In 2022, a momentous event occurred that forever changed the trajectory of human history. OpenAI unveiled DALL-E and ChatGPT — two powerful artificial intelligence tools that give any person with an internet connection the gift of artistic expression and storytelling. With the power of these tools, people are now no longer constrained by their physical or cognitive limitations, and can now turn their wildest ideas into masterpieces with ease. But as with any revolutionary technology, there is a dark side to consider: the possibility that these AI tools, and those yet to come, will ultimately replace human creativity altogether.
These AI applications harness the power of machine learning to create stunning works that were once thought impossible for a machine. Prior to their release, AI-generated content was limited and simplistic. Now, it has passed the famous Turing Test and can answer just about any question you ask it.
As AI continues to evolve and permeate the world of art and writing, many artists and writers are understandably apprehensive about its impact on their livelihoods. So much so that lawsuits have been filed against AI applications for copyright infringement. I find it difficult to support efforts to outright ban or severely limit technology as it will likely come at the cost of the enrichment of future generations.
I empathize with artists and writers who may soon be out of a job. However, more dangerous than AI is the fact that there are groups of people willing to stifle innovation to protect their livelihoods. The concerns they have are not new, and they certainly will not be remembered fondly for their attempts to roll back change; history has shown us that innovation has always brought benefits to society as a whole, even if it meant displacement for some individuals. The car replaced the coachman, the machine replaced the blacksmith, and computers replaced — well — a lot of people.
However, artists and writers need not despair, for there is one aspect of AI that will forever elude it: the very essence of what makes us human. Every piece of art and writing is a reflection of the individual artist or writer, and their unique experiences, emotions and worldview. To believe that AI could ever fully replace human creators is to misunderstand the very essence of artistic and literary creation. Would Van Gogh’s iconic “Self-Portrait with Bandaged Ear” hold the same emotional power if it were meticulously replicated by an AI, stroke by stroke? I think not. Even better, AI empowers those who have great ideas and stories to tell but lack the artistic capability or financial means to make them a reality.
There are obvious concerns about AI that need to be addressed — the biggest right now, the use of it in schools.
ChatGPT has proven that it can pass a litany of professional exams such as those for medical licensing and MBAs.
GPTZero is a recently developed tool that aims to fight back against the widespread use of AI in schools. This tool determines whether a given text was generated by AI by analyzing its average sentence “perplexity.” The website defines perplexity as “the randomness of the text.” While the intention behind the development of this tool is admirable, it ultimately proves to be ineffective and potentially more harmful than AI itself because AI detectors don’t have the unambiguous detection criteria that plagiarism detectors have, and the consequences of false positives are too great for academics and professionals, with one mistake meaning the end of a career.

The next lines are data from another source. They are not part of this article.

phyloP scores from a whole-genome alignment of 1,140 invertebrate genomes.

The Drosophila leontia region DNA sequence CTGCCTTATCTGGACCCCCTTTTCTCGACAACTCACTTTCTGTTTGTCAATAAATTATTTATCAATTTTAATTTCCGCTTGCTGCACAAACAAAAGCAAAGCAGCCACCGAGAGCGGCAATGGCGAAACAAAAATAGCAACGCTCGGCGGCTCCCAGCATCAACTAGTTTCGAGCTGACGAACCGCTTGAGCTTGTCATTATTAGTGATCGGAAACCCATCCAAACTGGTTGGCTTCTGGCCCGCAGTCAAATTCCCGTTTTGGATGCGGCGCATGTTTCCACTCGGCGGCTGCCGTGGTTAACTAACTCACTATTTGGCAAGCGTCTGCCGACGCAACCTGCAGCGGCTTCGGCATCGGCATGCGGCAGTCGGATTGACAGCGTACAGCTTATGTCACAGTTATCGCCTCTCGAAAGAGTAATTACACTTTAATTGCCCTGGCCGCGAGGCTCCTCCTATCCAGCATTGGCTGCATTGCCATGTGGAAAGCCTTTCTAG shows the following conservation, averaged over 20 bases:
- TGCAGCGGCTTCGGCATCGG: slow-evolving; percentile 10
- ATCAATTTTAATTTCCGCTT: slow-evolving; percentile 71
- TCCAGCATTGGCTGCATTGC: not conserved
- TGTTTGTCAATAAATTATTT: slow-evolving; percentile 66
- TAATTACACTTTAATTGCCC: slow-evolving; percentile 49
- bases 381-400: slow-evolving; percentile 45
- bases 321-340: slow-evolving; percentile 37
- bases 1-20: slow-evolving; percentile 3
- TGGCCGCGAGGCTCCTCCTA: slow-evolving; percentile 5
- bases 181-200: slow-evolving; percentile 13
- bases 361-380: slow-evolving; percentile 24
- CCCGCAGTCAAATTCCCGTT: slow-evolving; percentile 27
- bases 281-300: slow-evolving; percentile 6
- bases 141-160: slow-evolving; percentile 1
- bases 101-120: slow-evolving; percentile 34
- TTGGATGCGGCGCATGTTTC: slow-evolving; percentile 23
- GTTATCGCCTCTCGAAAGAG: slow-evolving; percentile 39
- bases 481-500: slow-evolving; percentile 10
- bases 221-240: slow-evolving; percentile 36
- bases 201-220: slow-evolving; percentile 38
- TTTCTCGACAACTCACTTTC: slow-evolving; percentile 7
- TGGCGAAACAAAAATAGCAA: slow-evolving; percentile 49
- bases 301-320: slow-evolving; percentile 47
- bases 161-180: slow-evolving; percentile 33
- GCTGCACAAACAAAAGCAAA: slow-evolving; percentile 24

Developers of AI tools must understand that their endeavors will be in vain. As AI continues to advance, it will likely become more adept at tricking AI detectors. In fact, it likely can already. For schools, in-person exams remain the most effective means of preventing cheating. But the mass hysteria over its use in homework entirely misses the point. Homework should be a moment of teaching, not a “gotcha” moment to catch cheaters.
Teachers: All of your students, rich and poor, were just handed a free tool that can teach them your class’s content and convey it to them in their preferred format at any time. That’s powerful. That’s democratized education. So, why not encourage students to learn from it? Here are two solutions I have for teachers. The first solution is that the teacher can assign a topic and require that students ask ChatGPT at least five questions about the topic. ChatGPT could then provide answers, and students could be required to discuss them in class in conjunction with the lesson plan, with random students called on to ensure that everyone is engaging with the material. The second solution is that the teacher can administer a brief, five-minute exam in class containing a single, randomly selected question covering the material, which would comprise 50% of the homework’s overall grade. I fully expect that teachers will adapt and use this technology to educate students further.
Change can be daunting, and I understand the fears that many of us share about the impact of AI on our society. But it’s important to remember that we are small players in the grand narrative of humanity, with new chapters being written every day. Our current concerns about AI may seem significant now, but they will eventually be insignificant. The immediate future of AI is uncertain, and there will be conflicts and controversies, but one thing is for certain: AI can be good or bad; it’s only a matter of perspective.
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